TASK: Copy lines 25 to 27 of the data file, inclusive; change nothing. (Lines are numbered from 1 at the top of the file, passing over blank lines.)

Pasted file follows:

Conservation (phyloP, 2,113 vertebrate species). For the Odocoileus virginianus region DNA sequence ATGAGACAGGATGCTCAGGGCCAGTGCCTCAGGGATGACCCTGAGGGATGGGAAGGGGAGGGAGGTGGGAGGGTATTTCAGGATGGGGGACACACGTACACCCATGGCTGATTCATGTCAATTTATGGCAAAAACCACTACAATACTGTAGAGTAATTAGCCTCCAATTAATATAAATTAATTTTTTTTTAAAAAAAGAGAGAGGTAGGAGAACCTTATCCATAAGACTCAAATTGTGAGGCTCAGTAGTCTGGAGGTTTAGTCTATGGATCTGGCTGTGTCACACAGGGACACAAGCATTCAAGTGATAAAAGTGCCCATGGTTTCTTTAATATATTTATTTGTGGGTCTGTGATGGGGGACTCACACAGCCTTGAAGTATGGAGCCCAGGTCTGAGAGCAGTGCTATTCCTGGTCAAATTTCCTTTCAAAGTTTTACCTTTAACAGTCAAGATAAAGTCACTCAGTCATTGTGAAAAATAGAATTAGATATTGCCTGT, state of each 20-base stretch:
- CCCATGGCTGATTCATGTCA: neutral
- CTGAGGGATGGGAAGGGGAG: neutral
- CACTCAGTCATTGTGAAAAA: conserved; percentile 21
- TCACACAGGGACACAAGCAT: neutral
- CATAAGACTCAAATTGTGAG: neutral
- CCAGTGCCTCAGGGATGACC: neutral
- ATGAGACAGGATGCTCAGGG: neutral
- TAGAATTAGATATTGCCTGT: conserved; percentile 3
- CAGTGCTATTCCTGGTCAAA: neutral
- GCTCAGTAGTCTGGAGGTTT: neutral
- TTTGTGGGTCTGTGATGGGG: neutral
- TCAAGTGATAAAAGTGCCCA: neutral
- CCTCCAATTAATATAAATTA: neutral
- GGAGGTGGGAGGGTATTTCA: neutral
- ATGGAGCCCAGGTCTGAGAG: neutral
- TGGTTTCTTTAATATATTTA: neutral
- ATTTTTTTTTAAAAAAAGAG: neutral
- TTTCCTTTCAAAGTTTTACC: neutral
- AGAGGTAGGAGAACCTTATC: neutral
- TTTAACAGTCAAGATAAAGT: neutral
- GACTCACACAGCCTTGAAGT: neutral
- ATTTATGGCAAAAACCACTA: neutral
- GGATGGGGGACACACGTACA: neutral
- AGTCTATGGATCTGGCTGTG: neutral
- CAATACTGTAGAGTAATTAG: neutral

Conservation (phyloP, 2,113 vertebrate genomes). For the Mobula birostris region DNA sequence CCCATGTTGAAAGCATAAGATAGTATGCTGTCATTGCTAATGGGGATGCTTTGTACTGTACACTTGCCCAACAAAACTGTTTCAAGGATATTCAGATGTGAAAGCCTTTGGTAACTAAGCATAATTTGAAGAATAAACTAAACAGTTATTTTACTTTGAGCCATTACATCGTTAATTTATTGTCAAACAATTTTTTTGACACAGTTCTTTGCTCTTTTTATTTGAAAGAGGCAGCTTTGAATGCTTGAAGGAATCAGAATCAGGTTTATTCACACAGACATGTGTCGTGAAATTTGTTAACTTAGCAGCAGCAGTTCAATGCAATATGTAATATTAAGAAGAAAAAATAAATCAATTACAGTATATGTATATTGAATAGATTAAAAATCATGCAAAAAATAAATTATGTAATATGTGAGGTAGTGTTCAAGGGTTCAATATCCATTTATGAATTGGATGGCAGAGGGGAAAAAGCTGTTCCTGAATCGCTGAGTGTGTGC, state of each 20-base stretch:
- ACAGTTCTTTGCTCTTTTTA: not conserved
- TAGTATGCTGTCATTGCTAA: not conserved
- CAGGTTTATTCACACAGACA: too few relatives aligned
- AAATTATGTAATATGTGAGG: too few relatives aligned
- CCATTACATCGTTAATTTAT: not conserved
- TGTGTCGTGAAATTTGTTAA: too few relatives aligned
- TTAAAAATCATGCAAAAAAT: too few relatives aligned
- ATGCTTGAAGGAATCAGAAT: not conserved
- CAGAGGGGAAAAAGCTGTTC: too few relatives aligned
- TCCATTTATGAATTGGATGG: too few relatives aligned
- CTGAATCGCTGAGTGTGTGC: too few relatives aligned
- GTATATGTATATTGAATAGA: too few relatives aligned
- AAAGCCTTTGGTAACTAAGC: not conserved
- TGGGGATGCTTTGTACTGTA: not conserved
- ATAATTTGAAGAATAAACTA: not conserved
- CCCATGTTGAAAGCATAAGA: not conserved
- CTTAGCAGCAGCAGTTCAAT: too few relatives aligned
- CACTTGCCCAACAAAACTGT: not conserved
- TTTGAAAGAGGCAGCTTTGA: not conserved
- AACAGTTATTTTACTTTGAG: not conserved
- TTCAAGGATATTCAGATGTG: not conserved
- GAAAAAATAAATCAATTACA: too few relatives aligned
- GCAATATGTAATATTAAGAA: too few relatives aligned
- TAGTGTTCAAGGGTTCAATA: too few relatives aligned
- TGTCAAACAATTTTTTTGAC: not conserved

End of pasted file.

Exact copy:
- AGTCTATGGATCTGGCTGTG: neutral
- CAATACTGTAGAGTAATTAG: neutral

Conservation (phyloP, 2,113 vertebrate genomes). For the Mobula birostris region DNA sequence CCCATGTTGAAAGCATAAGATAGTATGCTGTCATTGCTAATGGGGATGCTTTGTACTGTACACTTGCCCAACAAAACTGTTTCAAGGATATTCAGATGTGAAAGCCTTTGGTAACTAAGCATAATTTGAAGAATAAACTAAACAGTTATTTTACTTTGAGCCATTACATCGTTAATTTATTGTCAAACAATTTTTTTGACACAGTTCTTTGCTCTTTTTATTTGAAAGAGGCAGCTTTGAATGCTTGAAGGAATCAGAATCAGGTTTATTCACACAGACATGTGTCGTGAAATTTGTTAACTTAGCAGCAGCAGTTCAATGCAATATGTAATATTAAGAAGAAAAAATAAATCAATTACAGTATATGTATATTGAATAGATTAAAAATCATGCAAAAAATAAATTATGTAATATGTGAGGTAGTGTTCAAGGGTTCAATATCCATTTATGAATTGGATGGCAGAGGGGAAAAAGCTGTTCCTGAATCGCTGAGTGTGTGC, state of each 20-base stretch: